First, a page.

Friday, October 29, 2010

A Review: Wildflowers of Florida Field Guide

We use a variety of books to identify the residents and visitors in My Florida Backyard. There are lots of guides to choose from out there, so we thought it might be helpful to tell you about some of the ones we like best. This is our first review, so if there's information we left out that you would find helpful in future reviews, please tell us in the comments.

If you're a butterfly fan, you may already be familiar with the work of Jaret C. Daniels, an entomologist at the University of Florida in Gainesville. Though in the past his books have focused mainly on butterflies, his new guide is a handy little reference to Florida wildflowers that we highly recommend. Its small size makes it perfect for tucking in a backpack on a hike, and the simple format ensures you can quickly find the information you're looking for.

The book begins with a short introduction to wildflowers. It explains strategies for identifying wildflowers, such as understanding leaf type and attachment, flower type and cluster, and fruit. The icons used in this section are then used throughout the book as the various wildflowers are detailed.

The pure genius of the book, like others published by Adventure Publications, is the way in which it is organized: the wildflowers are broken down by flower color, shown in colored tabs along the side of the pages. When you use this book in the field, you can quickly locate the section where you're most likely to find your plant. The large and detailed pictures are all on the left-hand side, with corresponding information on the facing page.

If you're not completely sure you've identified the flower correctly from the picture, the detailed written descriptions of flower and leaf should help you, along with the bloom time, range, and habitat. For each flower, its native/non-native origin is noted as well.

We have just a few minor quibbles with the book. It would be nice to know if non-natives were considered invasive in the state; you don't want to take time to collect seed from a plant that you really don't want to welcome into your yard. It would also have been helpful to have icons indicating each plant's wildlife value (nectar plant, fruit for birds, etc.). However, this is a field guide, meant to be sleek and portable, so the level of detail is understandably limited.

Our biggest complaint is the lack of a scientific name index (perhaps it was eliminated to save space?). We've learned over and over that common names, especially of wildflowers, can be confusing and contradicting. The ability to look up plants by their scientific name would have been well-worth a few extra pages in the guide.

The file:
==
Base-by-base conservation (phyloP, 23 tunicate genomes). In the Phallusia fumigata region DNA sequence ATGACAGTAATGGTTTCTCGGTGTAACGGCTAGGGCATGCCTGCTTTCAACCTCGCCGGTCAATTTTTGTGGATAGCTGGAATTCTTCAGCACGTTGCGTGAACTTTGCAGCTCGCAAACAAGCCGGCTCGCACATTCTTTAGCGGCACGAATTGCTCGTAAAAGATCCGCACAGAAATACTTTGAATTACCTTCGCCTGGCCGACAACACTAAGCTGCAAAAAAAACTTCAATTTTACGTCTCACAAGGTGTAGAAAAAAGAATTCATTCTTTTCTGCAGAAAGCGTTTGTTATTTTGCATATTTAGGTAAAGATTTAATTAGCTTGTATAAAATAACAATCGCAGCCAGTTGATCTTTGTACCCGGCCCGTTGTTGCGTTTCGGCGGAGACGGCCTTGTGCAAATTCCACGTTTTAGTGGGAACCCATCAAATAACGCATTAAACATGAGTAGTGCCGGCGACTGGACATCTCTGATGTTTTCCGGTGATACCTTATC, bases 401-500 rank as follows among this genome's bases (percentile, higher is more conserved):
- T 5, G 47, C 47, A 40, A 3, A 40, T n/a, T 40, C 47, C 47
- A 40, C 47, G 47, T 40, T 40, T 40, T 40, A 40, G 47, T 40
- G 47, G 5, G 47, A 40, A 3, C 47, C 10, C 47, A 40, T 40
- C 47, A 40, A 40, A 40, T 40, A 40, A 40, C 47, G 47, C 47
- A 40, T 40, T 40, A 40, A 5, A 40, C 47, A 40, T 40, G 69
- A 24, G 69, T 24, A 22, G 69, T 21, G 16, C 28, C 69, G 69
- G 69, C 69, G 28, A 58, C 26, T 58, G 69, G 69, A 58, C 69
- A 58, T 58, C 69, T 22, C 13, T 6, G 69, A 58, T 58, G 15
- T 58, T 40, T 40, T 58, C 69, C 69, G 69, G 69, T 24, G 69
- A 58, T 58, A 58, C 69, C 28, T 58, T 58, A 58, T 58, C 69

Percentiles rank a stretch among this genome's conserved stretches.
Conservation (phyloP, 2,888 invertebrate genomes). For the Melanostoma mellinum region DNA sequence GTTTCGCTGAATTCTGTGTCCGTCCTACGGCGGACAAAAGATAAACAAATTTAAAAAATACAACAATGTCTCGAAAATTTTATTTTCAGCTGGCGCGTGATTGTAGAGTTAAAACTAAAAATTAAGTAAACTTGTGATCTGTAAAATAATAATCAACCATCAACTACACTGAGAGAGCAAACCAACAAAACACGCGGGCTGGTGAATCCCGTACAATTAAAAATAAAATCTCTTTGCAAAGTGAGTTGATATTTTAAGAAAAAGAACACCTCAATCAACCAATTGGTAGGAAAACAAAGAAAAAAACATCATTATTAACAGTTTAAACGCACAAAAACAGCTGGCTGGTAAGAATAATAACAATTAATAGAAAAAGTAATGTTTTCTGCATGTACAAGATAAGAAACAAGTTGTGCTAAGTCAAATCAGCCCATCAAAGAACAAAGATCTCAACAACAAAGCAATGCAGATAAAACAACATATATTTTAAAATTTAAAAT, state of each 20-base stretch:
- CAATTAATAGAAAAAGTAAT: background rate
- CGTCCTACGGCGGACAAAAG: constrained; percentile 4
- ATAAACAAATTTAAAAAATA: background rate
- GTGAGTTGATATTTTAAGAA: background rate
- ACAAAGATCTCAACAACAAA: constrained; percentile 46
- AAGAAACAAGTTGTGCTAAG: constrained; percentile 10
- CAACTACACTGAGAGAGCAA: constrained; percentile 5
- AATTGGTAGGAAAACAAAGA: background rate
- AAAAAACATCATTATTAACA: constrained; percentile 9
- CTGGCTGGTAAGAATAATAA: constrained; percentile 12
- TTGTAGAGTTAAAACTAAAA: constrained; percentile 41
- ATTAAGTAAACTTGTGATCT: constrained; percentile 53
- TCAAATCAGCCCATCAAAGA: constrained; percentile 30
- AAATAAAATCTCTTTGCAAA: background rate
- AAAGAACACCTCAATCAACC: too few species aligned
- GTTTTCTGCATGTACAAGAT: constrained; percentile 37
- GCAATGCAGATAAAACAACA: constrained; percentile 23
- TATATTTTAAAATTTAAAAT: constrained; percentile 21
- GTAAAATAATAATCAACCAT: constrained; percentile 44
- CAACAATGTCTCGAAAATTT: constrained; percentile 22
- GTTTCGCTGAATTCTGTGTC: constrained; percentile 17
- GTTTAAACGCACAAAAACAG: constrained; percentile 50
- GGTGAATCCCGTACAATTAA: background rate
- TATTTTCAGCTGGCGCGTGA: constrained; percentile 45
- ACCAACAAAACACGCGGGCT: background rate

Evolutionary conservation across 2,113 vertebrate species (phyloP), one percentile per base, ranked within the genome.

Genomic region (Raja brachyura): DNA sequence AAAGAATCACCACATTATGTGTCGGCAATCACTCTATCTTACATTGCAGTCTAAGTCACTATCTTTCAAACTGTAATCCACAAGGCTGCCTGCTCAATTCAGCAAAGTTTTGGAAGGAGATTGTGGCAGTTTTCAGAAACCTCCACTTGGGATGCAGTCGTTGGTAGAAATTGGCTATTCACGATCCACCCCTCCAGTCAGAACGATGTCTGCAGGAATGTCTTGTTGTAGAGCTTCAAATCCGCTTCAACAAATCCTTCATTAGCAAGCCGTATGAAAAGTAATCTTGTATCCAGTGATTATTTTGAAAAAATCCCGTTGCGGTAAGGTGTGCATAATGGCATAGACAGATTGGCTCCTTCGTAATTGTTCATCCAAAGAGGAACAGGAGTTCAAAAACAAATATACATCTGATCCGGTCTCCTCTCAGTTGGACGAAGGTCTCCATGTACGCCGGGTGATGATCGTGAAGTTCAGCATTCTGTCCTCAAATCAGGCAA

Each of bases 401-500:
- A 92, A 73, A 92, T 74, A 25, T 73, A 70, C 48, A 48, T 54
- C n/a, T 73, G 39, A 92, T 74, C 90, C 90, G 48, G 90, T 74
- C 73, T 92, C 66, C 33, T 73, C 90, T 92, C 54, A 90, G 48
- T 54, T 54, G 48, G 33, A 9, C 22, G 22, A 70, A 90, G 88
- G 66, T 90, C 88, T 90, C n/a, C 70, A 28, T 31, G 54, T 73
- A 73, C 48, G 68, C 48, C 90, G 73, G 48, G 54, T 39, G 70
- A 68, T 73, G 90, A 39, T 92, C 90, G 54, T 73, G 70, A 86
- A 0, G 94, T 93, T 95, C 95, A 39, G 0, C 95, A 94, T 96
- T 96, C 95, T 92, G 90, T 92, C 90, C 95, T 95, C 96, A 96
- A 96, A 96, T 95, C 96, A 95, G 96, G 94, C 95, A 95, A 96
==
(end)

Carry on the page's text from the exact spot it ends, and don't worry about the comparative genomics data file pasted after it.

Overall, though, this book is a really useful little guide to a sometimes overwhelming and baffling subject - Florida wildflowers. We've used it multiple times in the few weeks since we bought it (look for an upcoming post identifying some of the wildflowers in our lawn), and consider it to be well-worth the money. We give it: 4.5 out of 5 stars.

Tuesday, October 26, 2010

Orange and Black

Now that the weather up north is cooling off, Monarch (Danaus plexippus) butterflies are returning to My Florida Backyard in droves. In the hottest months of summer, monarchs and many other butterflies aren't seen quite as frequently, as it's just too hot for their cold-blooded bodies. Now that cooler temps have arrived (this week's unseasonal heat wave notwithstanding), the monarchs are haunting the milkweed again.

The migration of monarchs to Mexico each winter is well-known. However, Central and South Florida have a year-round resident population of monarchs, as our weather doesn't generally get cold enough to make migration necessary. You'll find them nearly every month of the year, although they're more common in spring and fall months when the weather is best for flying.

Milkweed is the key to bringing monarchs to your yard. Adults nectar on the flowers, and females lay eggs on the plants so their caterpillars can consume the leaves. There are many varieties of milkweed available for sale, but in Florida you're most likely to find non-native Tropical or Scarlet Milkweed (Asclepias curassavica), as seen in these pictures. You may also find Butterflyweed (Asclepias tuberosa), which has bright yellow flowers but tends to wilt a bit during the hottest parts of summer. There are other species of milkweed native to Florida, but you'll rarely find them for sale.

With Halloween just around the corner, it's nice of the monarchs to drop by and bring a little holiday color to My Florida Backyard!

Thursday, October 21, 2010

Morning Glow

We're not really morning people in My Florida Backyard - evenings are more our speed. However, some mornings are worth getting up for, and this was one of them. The soft haze and filtered light brought an almost unearthly glow to the blooms of our favorite Florida fall foliage - the Muhly Grass.

If you're a fan of ornamental grasses, Muhly Grass (Muhlenbergia capillaris) is one you simply must have. A foolproof Florida native, Muhly Grass is green and full most of the year, drought-tolerant and happy in full sun or part shade. For about six weeks each fall, though, Muhly Grass puts on an amazing display as it goes to seed.

Some would argue that these seed fronds are pink, and in fact this species is commonly called Pink Muhly Grass. However, an up-close look reveals that the true fall color of this plant is purple.

This is a very overlooked Florida native that should be more readily available outside native plant nurseries. You'll find it planted in medians and even parking lot dividers at places like Lowe's, but the big box nurseries are more likely to offer fountain grass species (Pennisetum) instead, some of which are beginning to appear on the invasive plant lists.

Muhly Grass is wonderful for wildlife. Planted in groupings, it creates shelter for small creatures including butterflies, who like to hang from grasses in a rainstorm or at night for protection. Songbirds love the seeds produced in the fall, and may even pluck dead stems to use in building their nests.

Muhly Grass gives us reason after reason to fall in love with it season after season. Every year, we await the "purpling of the Muhly Grass" with delight, knowing that in My Florida Backyard, it represents the very best Florida has to offer in the fall.

Tuesday, October 19, 2010

Deep Purple

According to The Foliage Network, fall color up north is reaching its peak in many places. The "leafers" are no doubt out in full force, admiring one of nature's most spectacular shows. It's always around this time of year that some relative from up north asks if we don't miss the changing of the seasons down here in Florida. And once again, we explain that seasons do indeed change here, although in perhaps a more subtle way. As our days grow shorter and the rainy season ends, our plants and trees offer changes of their own, some of which of just as showy as the changing leaves up north.